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Banning Russian-made AK-47s sets off a U.S. buying frenzy

2nd Amend.

Banning Russian-made AK-47s sets off a U.S. buying frenzy

The Russian originals are considered to be the best of the best

Thirty-six hours after the Obama administration banned importation of the classic brand of AK-47 assault rifles as part of sanctions against Russia, a Maryland dealer specializing in the weapon took stock of its inventory.

There was nothing left.

Laboring almost nonstop, workers at Atlantic Firearms in Bishopville, a Worcester County community on the Eastern Shore, had shipped hundreds of Russian-made AK-47s — an assault rifle prized by both consumers and despots — as buyers wiped out gun dealers’ inventories around the country. The frenzy was brought on, in part, by a suspicion among some gun owners that the Russia-Ukraine conflict was a backdoor excuse to ban guns many Democrats don’t like. Some customers bought eight to 10 rifles for nearly $1,000 each or more, stockpiling them as investments.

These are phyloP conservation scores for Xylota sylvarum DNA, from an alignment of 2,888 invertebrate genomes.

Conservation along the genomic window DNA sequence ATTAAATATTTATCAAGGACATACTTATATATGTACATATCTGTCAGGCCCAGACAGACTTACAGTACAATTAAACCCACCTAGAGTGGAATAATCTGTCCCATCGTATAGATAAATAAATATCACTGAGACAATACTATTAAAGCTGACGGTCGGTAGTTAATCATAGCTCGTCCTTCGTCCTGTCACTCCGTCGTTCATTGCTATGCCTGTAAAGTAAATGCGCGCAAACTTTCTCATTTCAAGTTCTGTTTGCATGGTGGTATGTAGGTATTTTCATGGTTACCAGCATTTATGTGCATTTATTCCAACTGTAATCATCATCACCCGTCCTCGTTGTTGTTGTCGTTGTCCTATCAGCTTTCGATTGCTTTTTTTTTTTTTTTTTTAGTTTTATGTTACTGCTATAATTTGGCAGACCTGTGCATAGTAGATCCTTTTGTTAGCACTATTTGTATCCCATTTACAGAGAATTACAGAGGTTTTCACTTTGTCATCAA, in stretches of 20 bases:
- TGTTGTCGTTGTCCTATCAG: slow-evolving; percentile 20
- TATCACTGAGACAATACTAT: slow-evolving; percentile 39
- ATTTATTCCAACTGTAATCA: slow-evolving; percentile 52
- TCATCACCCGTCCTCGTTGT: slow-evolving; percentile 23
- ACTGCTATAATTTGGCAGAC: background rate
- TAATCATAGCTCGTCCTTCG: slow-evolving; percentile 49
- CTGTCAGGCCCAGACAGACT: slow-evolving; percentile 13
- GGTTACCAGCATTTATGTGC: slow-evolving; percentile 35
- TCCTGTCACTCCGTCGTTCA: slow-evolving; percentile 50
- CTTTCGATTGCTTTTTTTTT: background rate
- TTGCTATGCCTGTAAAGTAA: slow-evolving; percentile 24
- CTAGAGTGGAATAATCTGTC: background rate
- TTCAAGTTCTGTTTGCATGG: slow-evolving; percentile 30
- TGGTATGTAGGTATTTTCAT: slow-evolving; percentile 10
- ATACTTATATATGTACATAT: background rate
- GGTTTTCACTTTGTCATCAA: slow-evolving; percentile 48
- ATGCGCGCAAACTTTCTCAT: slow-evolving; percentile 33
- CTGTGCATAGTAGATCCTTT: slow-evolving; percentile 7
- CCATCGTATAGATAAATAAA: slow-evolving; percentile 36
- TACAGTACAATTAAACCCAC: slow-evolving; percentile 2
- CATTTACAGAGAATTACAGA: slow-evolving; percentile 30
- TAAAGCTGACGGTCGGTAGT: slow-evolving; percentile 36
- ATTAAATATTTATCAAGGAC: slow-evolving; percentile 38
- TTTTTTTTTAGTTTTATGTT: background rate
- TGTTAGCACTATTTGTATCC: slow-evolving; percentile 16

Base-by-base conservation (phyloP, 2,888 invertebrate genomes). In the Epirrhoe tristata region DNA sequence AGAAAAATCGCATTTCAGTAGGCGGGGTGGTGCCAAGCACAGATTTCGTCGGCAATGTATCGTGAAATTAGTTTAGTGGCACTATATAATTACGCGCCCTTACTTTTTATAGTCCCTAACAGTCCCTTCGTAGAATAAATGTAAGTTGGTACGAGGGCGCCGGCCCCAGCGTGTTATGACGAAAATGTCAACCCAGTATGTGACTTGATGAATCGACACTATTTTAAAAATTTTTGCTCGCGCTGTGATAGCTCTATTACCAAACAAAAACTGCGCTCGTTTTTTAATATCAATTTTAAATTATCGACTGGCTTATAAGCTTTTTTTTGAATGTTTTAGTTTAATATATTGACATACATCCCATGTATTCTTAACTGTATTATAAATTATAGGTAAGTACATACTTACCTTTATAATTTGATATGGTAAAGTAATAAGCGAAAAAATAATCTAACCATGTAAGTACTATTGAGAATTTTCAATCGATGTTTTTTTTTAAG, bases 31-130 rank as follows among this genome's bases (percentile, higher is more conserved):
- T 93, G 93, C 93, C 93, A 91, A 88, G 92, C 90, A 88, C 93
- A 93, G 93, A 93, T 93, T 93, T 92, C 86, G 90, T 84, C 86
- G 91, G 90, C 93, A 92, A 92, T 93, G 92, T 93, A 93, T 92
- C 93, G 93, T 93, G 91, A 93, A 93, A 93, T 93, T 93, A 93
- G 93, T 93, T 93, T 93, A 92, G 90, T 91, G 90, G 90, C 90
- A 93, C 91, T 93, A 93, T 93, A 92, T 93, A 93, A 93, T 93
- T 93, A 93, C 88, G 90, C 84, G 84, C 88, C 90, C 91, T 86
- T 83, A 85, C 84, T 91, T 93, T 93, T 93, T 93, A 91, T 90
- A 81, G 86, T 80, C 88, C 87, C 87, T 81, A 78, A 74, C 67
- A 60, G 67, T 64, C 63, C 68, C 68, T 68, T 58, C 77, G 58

“The gun community moved very, very quickly,” said Blaine Bunting, president of Atlantic Firearms. “I don’t see this ban going away.”

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